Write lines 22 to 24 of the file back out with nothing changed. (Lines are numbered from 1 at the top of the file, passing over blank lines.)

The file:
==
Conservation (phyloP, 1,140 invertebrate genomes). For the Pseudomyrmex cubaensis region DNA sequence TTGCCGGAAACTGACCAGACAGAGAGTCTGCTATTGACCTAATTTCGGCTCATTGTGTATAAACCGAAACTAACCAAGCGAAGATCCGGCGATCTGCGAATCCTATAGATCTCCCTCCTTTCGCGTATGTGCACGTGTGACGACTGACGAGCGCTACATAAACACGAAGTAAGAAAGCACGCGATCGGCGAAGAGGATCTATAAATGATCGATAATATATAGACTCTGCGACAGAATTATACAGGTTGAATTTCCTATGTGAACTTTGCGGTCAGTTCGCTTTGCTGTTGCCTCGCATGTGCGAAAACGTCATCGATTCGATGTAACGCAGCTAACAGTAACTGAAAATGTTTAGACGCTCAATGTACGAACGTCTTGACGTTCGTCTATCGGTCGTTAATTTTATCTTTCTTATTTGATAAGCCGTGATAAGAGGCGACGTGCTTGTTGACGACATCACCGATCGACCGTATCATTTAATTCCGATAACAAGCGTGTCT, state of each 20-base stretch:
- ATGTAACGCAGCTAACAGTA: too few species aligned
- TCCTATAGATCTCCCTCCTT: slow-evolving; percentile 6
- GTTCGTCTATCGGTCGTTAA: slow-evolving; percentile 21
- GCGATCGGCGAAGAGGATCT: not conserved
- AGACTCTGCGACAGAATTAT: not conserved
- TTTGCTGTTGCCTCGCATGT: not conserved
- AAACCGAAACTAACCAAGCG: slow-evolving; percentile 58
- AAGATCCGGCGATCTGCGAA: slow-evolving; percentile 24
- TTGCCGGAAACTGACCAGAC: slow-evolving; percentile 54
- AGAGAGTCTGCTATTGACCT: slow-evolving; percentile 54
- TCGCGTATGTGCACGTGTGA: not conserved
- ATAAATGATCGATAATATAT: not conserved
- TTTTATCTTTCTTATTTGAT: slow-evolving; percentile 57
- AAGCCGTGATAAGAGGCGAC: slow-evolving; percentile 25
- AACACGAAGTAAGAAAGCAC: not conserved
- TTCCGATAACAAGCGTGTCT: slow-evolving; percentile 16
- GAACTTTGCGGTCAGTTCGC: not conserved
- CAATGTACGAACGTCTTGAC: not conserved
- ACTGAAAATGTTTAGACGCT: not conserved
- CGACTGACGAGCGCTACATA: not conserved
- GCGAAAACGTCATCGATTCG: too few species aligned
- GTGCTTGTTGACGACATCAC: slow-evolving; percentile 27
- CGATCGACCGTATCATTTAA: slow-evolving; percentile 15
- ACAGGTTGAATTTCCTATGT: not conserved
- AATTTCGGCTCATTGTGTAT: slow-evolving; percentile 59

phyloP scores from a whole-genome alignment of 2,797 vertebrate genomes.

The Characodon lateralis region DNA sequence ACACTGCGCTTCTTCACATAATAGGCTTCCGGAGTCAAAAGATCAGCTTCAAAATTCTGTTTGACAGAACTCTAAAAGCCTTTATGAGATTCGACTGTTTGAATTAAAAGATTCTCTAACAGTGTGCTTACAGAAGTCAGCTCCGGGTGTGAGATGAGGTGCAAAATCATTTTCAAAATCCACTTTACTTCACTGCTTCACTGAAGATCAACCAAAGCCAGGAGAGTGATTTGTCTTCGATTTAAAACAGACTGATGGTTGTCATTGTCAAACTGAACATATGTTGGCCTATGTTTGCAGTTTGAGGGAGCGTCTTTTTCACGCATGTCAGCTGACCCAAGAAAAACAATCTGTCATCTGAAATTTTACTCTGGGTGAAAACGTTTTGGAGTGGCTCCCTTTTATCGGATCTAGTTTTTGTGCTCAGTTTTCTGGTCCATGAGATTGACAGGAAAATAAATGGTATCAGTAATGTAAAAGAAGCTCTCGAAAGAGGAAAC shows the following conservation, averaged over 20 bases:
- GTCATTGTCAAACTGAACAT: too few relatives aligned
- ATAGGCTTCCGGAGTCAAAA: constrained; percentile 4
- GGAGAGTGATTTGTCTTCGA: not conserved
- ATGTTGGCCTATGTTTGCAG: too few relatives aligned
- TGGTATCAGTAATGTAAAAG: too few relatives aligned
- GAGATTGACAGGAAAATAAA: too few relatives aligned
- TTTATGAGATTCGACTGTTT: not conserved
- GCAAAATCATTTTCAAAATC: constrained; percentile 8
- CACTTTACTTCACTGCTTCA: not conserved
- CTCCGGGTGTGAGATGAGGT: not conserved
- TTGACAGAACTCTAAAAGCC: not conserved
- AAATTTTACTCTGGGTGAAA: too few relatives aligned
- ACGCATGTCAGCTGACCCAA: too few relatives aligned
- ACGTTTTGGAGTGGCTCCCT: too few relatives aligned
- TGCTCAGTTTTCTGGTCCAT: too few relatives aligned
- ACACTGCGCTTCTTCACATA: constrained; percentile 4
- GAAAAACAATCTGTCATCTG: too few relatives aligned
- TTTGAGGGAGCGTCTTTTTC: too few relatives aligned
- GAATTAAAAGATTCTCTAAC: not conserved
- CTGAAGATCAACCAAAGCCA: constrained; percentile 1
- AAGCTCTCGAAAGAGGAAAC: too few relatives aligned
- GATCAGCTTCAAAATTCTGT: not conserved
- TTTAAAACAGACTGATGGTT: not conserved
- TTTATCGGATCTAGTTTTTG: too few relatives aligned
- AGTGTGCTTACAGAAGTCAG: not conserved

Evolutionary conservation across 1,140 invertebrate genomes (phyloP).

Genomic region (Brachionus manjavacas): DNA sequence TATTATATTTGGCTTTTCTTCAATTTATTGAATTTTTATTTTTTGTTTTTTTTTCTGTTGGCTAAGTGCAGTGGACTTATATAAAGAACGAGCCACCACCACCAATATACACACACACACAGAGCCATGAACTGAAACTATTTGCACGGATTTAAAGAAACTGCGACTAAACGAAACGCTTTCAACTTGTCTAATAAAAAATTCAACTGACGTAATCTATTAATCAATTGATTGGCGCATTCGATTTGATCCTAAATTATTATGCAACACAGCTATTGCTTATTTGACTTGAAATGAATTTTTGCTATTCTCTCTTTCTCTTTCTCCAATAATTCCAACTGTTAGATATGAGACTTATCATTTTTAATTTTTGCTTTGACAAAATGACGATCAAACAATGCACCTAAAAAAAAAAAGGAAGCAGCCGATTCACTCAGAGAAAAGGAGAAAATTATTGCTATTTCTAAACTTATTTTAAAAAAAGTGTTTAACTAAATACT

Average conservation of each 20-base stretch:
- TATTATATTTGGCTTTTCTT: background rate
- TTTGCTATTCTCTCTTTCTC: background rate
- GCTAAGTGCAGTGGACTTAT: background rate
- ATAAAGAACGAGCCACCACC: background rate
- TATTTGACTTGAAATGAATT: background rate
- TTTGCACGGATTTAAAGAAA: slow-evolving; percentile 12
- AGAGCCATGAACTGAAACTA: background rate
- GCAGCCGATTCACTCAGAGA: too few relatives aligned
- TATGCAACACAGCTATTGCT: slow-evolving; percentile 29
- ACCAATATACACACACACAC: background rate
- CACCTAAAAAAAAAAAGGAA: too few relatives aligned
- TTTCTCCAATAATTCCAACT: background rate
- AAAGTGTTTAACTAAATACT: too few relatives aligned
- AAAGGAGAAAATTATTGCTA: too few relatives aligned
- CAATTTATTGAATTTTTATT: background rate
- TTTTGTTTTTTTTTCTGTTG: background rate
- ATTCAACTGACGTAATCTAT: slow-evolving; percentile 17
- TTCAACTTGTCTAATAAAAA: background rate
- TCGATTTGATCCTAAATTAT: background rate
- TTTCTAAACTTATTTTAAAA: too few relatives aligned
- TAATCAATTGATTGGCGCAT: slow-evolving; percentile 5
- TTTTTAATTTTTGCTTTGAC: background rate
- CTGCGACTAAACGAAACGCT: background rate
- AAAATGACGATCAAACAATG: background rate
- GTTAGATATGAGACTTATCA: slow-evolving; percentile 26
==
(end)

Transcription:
- GCGAAAACGTCATCGATTCG: too few species aligned
- GTGCTTGTTGACGACATCAC: slow-evolving; percentile 27
- CGATCGACCGTATCATTTAA: slow-evolving; percentile 15